Regardless of what league or organization staged it, the first major American sporting event back from the coronavirus disruption was always going to make for blockbuster betting action.
It’s arguably going to be even bigger since it’s one of the most jampacked mixed martial arts cards in recent memory. The UFC is already a main draw in local sports books to the point that it probably would have attracted the most handle today even if the rest of the sports world wasn’t still shut down.
Now almost everyone with money in their mobile accounts — or those who sign up for accounts via drive-thru options at South Point, Circa Sports and William Hill — will be betting on UFC 249, scheduled to start at 3:30 p.m. today at VyStar Veterans Memorial Arena in Jacksonville, Fla. Luckily, there are plenty of spots that offer value on the card.
Here are four bets to consider making on UFC 249.
Interim Lightweight Championship Bout: Tony Ferguson over Justin Gaethje at minus-175 (risking $175 to win $100) at Westgate Las Vegas Superbook
Gyms closed. Training partners limited. Fewer coaches readily available.
Fighters faced unprecedented hurdles in attempting to prepare for UFC 249 amidst a worldwide shutdown. It’s impossible to predict exactly how much it affected each and every fighter on the card, but in the main event, it seems the circumstances are more stacked against the underdog. Don’t forget, Ferguson was slated to face Khabib Nurmagomedov on April 18 and therefore had already been in a normal camp for a handful of weeks before the pandemic struck.
Gaethje only agreed to step in for Nurmagomedov and fight Ferguson in early April, giving him far less lead time including none when everything was still life as normal.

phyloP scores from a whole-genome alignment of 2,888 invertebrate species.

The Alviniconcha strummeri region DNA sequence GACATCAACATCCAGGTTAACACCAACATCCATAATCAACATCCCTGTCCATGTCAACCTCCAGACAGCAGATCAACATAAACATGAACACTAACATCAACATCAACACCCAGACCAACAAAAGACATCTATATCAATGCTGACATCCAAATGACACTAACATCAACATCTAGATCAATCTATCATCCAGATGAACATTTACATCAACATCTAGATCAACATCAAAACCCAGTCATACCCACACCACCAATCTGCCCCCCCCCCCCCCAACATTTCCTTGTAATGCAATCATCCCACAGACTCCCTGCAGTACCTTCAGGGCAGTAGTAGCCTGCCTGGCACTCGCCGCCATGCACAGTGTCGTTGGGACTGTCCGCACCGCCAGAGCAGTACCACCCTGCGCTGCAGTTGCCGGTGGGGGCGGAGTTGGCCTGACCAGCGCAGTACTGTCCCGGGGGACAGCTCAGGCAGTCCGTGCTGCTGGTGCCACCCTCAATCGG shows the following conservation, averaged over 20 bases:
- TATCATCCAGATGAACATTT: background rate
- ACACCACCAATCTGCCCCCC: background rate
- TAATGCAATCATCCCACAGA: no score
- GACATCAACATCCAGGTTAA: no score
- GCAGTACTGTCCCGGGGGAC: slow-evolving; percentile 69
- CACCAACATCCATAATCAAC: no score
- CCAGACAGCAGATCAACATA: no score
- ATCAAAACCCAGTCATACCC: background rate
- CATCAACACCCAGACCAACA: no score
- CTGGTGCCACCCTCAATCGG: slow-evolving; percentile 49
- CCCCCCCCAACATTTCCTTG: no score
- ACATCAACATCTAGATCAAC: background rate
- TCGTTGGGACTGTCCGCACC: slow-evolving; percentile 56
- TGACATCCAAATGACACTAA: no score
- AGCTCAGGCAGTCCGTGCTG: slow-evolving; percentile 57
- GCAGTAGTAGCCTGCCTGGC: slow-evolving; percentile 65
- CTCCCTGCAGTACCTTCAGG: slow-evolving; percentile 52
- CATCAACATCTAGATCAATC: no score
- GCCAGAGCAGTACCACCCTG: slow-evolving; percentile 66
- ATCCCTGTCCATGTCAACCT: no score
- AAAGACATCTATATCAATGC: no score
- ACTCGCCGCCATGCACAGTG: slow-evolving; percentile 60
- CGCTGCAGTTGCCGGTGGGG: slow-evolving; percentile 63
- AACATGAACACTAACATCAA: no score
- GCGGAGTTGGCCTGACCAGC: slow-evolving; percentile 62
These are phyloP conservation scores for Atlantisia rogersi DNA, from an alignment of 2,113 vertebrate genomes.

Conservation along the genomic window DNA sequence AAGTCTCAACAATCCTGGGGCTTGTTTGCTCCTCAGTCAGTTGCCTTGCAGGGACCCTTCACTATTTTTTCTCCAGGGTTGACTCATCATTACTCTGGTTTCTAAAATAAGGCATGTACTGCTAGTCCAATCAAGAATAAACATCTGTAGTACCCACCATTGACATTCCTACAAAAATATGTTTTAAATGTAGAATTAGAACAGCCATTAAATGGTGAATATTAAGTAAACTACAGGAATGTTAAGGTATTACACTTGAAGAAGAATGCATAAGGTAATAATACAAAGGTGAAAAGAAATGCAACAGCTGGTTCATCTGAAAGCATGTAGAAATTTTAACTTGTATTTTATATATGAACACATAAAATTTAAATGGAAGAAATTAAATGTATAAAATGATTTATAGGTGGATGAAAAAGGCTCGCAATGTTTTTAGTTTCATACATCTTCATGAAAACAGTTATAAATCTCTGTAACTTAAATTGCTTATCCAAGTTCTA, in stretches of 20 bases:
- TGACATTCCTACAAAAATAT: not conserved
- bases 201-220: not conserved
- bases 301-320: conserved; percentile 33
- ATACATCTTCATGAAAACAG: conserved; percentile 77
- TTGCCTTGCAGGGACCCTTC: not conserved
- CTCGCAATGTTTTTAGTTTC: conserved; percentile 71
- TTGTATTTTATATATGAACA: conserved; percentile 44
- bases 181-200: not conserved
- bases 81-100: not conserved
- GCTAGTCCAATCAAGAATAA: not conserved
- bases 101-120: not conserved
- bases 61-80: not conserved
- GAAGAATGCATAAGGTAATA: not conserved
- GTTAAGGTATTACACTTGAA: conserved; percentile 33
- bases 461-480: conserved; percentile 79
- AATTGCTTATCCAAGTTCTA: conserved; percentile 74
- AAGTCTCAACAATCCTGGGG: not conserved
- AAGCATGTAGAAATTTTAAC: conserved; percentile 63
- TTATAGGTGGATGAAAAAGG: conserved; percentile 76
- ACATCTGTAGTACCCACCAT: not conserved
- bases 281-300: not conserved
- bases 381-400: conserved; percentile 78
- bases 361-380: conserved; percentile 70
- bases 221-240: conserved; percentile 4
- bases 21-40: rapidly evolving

Oh, and don’t forget Ferguson is a much better fighter in the first place. Endurance and precision striking are big factors in the favor of Ferguson, who hasn’t lost since 2012.
His probability of beating Gaethje should be around 65 percent assuming both are in prime form. The current line implies only a 62 percent win probability after accounting for hold percentage, and there are questions on whether Gaethje will be as sharp as usual.
Bantamweight Championship Bout: Henry Cejudo over Dominick Cruz at minus-220 at Circa Sports
It’s a tall task for Cruz to come back after more than three years and knock off a two-division champion, too tall of a task. Yes, the venerable former champion/commentator has fought off his injuries to win a title before, beating T.J. Dillashaw in January 2016.
But his layoff was only 17 months back then, and more importantly, he was 31 years old. There’s a big difference now that he’s 35 with his body further worn down from more attrition.
Cejudo is also significantly better than Dillashaw considering he knocked him out in 32 seconds in January 2019 despite a size disadvantage and the latter testing positive for performance-enhancing drugs. The UFC’s pre-fight promotional materials do a terrific job of highlighting Cruz’s strengths but their effect might be creeping into the market.
He needs to be a bigger underdog here.
Heavyweight Bout: Yorgan De Castro over Greg Hardy at plus-180 (risking $100 to win $180) at Circa Sports
A general rule of thumb when betting mixed martial arts: Take the underdogs in heavyweight fights. Variance rules in bouts featuring 265-pound men wearing 4-ounce gloves.
Out of the two heavyweight fights on the UFC 249 main card, this is the one where that advice could be better employed. Sure, Jairzinho Rozenstruik could catch Francis Ngannou as well but the latter is so much more seasoned than the former that plus-220 doesn’t seem like enough.
Hardy is not nearly as shrewd. The 6-foot-5 former Dallas Cowboy looks a lot more intimidating than the 6-foot-1 Yorgan De Castro but they're about equal in knockout power.
Name recognition and athleticism are inflating this line above where it should be.
Lightweight Bout: Donald Cerrone vs. Anthony Pettis over 2.5 rounds at plus-125 at Circa Sports
Cerrone and Pettis, two all-time great lightweights, are known for finishing power they no longer possess, at least not in the same way they did a decade ago.
A combined 83 total mixed martial arts fights between the two have slowed them down, as they now rely far more on experience than the high-flying, unbridled-aggression they once utilized.
Additionally, it might be smart to look to the “over” in all the fights at UFC 249 with no fans at the arena. UFC fans are boisterous and often push the action more than fighters would like to admit.
In the one other event without fans so far, a Fight Night card in Brazil in March, nine of 12 fights reached the scorecards.